The Grand Return of Makossa Oakland Cookout

After gaining notoriety in Brooklyn and Los Angeles, the dance party comes back to where it all began.

If you’re an old-school party-goer from Oakland, then you’ve probably heard of Wonway Posibul. The Grammy-nominated songwriter, emcee, and DJ from San Francisco — whose real name is Juan Amador — has been showing Oakland love since long before others took notice.

Back in November 2006, when there were fewer dance venues in downtown Oakland, Amador and DJ Joe Quixx started a Tuesday night party at the then-Easy Lounge on Lakeshore. It was known as Makossa, and it was the perfect excuse to stay and party in The Town.

“[The song] ‘Soul Makossa’ was one of Quixx’s favorite records growing up. When we started the party, he felt like that song encompassed all the vibes and influences we were playing,” Amador said. “Makossa also literally means ‘dance’ in the Douala language, so it was the perfect fit.”

For over five years, Amador and Quixx kept the party going, with some successful nights and others not so much. For various reasons, the parties stopped in Oakland — but Amador always intended to bring Makossa back to where it all started. His dream is finally coming true when the Makossa Cookout Oakland makes its awaited return on Saturday, Sept. 29 at 7th West in West Oakland.

Much like its name, Makossa is a dance — a daytime soiree where an eclectic mix of DJs will be playing everything from mainstream radio hits to old-school songs to underground tracks you’ve never heard of. Like with any good cookout, an abundance of scrumptious dishes will be on the table for when you want to take a break from dancing. But the underlying reason for the existence of this party is to build community.  

Back when Makossa was happening on Tuesday nights, Amador wasn’t able to transition the Makossa party to a weekend slot and make it grow. A friend in New York offered him the opportunity to bring the party to the East Coast. “For two whole summers, I flew myself out there,” he said. “I don’t even know how. I was really broke.”

Makossa Brooklyn took off as a monthly summer party and has been a staple in the borough for nine years. Amador never forgot his love and appreciation for Oakland, though, and in between networking and growing the Makossa Cookout in Brooklyn — and as more bars and lounges started opening in Oakland — he and the rest of the Latin Soul Brothers, (Joe Quixx, Seevi Wunder, Joe Franko, Baby Tiger, El Feo, and Spesh Boogie) landed one of their longest standing residencies: First Fridays at Era Lounge, which has been going strong for more than eight and half years.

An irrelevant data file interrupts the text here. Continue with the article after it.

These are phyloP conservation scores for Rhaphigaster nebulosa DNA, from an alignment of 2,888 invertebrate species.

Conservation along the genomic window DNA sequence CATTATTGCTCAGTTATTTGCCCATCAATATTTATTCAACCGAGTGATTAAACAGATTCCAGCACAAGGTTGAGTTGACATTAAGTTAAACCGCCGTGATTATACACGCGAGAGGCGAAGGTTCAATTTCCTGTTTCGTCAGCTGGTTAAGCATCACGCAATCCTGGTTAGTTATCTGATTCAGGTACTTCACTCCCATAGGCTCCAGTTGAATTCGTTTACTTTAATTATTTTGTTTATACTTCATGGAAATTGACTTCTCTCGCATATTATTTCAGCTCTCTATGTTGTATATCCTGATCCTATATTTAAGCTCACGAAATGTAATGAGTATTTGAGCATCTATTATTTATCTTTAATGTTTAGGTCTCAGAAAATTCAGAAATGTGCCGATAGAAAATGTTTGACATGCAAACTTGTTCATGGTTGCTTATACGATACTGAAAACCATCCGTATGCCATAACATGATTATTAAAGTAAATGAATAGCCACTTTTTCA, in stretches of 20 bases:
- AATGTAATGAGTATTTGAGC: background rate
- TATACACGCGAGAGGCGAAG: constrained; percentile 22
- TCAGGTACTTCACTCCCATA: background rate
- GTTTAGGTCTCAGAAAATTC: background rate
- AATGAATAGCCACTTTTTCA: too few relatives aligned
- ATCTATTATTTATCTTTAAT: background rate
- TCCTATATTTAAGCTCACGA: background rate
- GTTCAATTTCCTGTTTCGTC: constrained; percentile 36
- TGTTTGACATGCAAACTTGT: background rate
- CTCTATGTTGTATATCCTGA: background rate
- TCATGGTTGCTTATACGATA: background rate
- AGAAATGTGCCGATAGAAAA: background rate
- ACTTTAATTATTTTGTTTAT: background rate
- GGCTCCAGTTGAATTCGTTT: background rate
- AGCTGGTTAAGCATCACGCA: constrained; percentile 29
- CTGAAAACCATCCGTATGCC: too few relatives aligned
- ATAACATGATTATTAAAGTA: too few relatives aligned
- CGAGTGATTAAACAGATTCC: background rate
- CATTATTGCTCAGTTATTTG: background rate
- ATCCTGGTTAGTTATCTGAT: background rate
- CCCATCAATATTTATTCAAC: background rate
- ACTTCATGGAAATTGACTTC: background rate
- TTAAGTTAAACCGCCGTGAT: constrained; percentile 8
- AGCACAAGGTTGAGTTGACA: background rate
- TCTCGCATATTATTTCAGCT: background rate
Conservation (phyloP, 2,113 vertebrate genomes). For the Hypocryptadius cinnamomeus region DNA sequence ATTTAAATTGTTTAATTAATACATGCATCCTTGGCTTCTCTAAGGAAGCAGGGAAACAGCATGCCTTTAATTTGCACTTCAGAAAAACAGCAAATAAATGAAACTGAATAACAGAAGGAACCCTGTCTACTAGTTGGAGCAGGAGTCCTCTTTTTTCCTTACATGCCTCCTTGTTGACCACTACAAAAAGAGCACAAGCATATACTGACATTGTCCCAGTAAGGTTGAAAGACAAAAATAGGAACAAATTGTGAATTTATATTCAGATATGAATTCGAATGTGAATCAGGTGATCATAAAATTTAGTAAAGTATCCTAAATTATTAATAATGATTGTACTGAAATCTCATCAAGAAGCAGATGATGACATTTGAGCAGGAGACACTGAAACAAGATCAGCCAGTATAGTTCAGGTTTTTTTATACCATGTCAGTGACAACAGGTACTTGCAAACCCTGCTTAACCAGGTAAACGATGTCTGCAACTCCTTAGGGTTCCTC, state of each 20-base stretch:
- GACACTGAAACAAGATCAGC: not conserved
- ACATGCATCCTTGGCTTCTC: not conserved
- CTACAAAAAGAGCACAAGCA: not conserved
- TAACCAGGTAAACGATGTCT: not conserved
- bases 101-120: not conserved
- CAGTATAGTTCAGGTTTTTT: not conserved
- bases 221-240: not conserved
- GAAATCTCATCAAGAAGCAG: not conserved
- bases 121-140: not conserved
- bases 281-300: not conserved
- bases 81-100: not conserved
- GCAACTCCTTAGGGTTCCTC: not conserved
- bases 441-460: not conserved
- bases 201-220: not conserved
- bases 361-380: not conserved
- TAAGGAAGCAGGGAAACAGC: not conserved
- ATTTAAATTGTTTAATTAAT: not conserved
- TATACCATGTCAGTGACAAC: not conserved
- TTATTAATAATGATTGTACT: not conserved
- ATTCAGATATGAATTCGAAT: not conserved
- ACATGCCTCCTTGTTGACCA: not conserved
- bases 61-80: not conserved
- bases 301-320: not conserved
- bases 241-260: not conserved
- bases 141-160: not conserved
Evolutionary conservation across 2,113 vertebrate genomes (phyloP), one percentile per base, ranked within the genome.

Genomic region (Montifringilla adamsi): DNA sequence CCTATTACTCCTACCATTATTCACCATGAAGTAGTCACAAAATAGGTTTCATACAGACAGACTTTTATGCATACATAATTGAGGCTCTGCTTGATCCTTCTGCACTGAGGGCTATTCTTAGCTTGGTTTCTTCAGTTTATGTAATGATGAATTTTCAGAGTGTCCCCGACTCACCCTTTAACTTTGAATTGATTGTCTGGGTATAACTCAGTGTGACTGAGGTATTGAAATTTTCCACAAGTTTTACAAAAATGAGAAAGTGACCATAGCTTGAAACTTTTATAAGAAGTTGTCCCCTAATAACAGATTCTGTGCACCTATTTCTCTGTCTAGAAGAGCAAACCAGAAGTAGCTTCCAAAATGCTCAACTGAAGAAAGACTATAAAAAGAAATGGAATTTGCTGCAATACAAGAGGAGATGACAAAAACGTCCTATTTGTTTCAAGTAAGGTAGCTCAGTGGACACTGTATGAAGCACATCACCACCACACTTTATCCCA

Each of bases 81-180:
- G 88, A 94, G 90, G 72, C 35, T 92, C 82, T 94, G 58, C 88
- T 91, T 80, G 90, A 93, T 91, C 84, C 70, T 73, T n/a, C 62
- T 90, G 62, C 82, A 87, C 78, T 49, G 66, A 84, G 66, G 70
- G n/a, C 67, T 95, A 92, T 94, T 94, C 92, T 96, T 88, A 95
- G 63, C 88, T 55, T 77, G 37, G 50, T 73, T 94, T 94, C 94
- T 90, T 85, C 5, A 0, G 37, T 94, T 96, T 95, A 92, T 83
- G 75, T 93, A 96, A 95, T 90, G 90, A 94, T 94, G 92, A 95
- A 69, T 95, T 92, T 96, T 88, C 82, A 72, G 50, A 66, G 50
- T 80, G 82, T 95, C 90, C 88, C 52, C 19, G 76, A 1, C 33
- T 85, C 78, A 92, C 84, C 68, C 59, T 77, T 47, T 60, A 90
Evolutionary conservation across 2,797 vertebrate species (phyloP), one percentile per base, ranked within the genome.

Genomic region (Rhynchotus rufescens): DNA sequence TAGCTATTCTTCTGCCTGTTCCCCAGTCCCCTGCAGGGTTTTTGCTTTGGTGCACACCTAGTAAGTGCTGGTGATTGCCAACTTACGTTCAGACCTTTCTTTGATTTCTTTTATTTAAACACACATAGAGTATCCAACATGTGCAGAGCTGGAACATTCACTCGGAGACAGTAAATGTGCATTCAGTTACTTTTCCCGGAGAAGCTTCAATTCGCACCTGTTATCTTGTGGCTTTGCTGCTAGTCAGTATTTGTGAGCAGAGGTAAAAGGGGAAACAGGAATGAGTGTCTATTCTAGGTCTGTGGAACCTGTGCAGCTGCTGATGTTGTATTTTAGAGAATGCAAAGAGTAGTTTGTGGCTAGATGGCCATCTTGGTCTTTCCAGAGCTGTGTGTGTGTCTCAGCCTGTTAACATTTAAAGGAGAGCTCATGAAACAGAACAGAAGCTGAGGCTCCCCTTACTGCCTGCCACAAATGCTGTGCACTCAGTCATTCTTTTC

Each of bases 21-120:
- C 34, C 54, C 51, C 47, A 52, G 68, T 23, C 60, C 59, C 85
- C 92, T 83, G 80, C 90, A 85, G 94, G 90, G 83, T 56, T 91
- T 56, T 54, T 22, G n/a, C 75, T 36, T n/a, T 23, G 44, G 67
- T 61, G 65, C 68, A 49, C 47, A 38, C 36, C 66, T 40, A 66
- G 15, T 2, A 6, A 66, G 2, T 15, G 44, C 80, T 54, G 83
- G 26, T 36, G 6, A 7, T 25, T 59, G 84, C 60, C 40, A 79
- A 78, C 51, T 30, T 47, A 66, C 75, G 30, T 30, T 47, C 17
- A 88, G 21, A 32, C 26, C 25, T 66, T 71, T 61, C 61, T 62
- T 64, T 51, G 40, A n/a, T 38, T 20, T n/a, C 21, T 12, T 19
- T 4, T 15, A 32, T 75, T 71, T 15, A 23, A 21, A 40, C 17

Since the renaissance of Oakland’s nightlife, Amador has also seen other opportunities come his way: the Constellations parties at Starline Social Club on the second Thursday of the month, along with DJs Nina Sol and heyLove; and the FWD! party on the fourth Friday of the month at the recently opened Hello Stranger. “There were times in my life where I was gigging six nights a week, broke as hell,” he recalled.

While Amador was still figuring out the perfect location to have Makossa in Oakland, he found an opportunity to bring it back to the West Coast, but in Los Angeles — Makossa LA has been going strong since 2015.

Coast to coast, the parties were buzzing with success, but there were other musical projects that Amador wanted to explore.

Actor and emcee Tommy Shepherd, Jr., who is a friend of Amador’s, reached out to him as they were both participating in Campo Santo, a multi-cultural theater ensemble from San Francisco. Shepherd was looking for a DJ with stage performance skills, and Amador fit the bill. The project involved writing and producing kids’ music with Alphabet Rockers, for which Shepherd is the music director. Alphabet Rockers’ latest album, Rise Shine #Woke, scored a Grammy nomination for best children’s album last year. One of the songs that Amador wrote was “Walls,” which pushes against the anti-immigrant rhetoric brought by the Trump administration. “I wrote the song about kids not being scared of all the stuff being said and to be proud of coming from another place,” he said.

The mere nomination was unexpected. “You’re in the same building as the Elton Johns, the Beyonces, and the Kendricks.” Amador said. “It’s a part of you that says, ‘Am I supposed to be here?’ And another part that says, ‘Yeah man, you deserve to be here. We are here among these people for a reason.'” The most rewarding sentiment for Amador was that “you’re representing your hometown, family, your friends, people you went to school with. I’m holding it down for the Bay, Oakland, Frisco, Pittsburg, Nicaragua — it just hit me.”

It is his Bay hustle mentality that, despite the multitude of projects that he has had going on, his idea of bringing Makossa back to the place where it started never derailed. This edition will be the only Makossa in Oakland for the rest of the year, and based on the turnout, Amador will decide on how frequently to hold the parties in the future.

“I’ve been waiting,” Amador said. “We’ve been trying for five, six years, and finally everything lined up.”

While Amador is proud of the notoriety that the Makossa name now has, he is even more eager to bring it to the Oakland masses. “This isn’t about the money,” he said. “It’s about building community, in the face of everything that is happening in the Bay right now. This is the time to get together, as Brown people, as Black people, whoever is down with those folks, you can join the cookout.”  

Saturday, Sept. 29, 2-9 p.m., free with RSVP before 4 p.m., $10 after, 1255 7th St., Oakland,


The print version of this story misspelled Nina Sol’s name. The online version has since been corrected.

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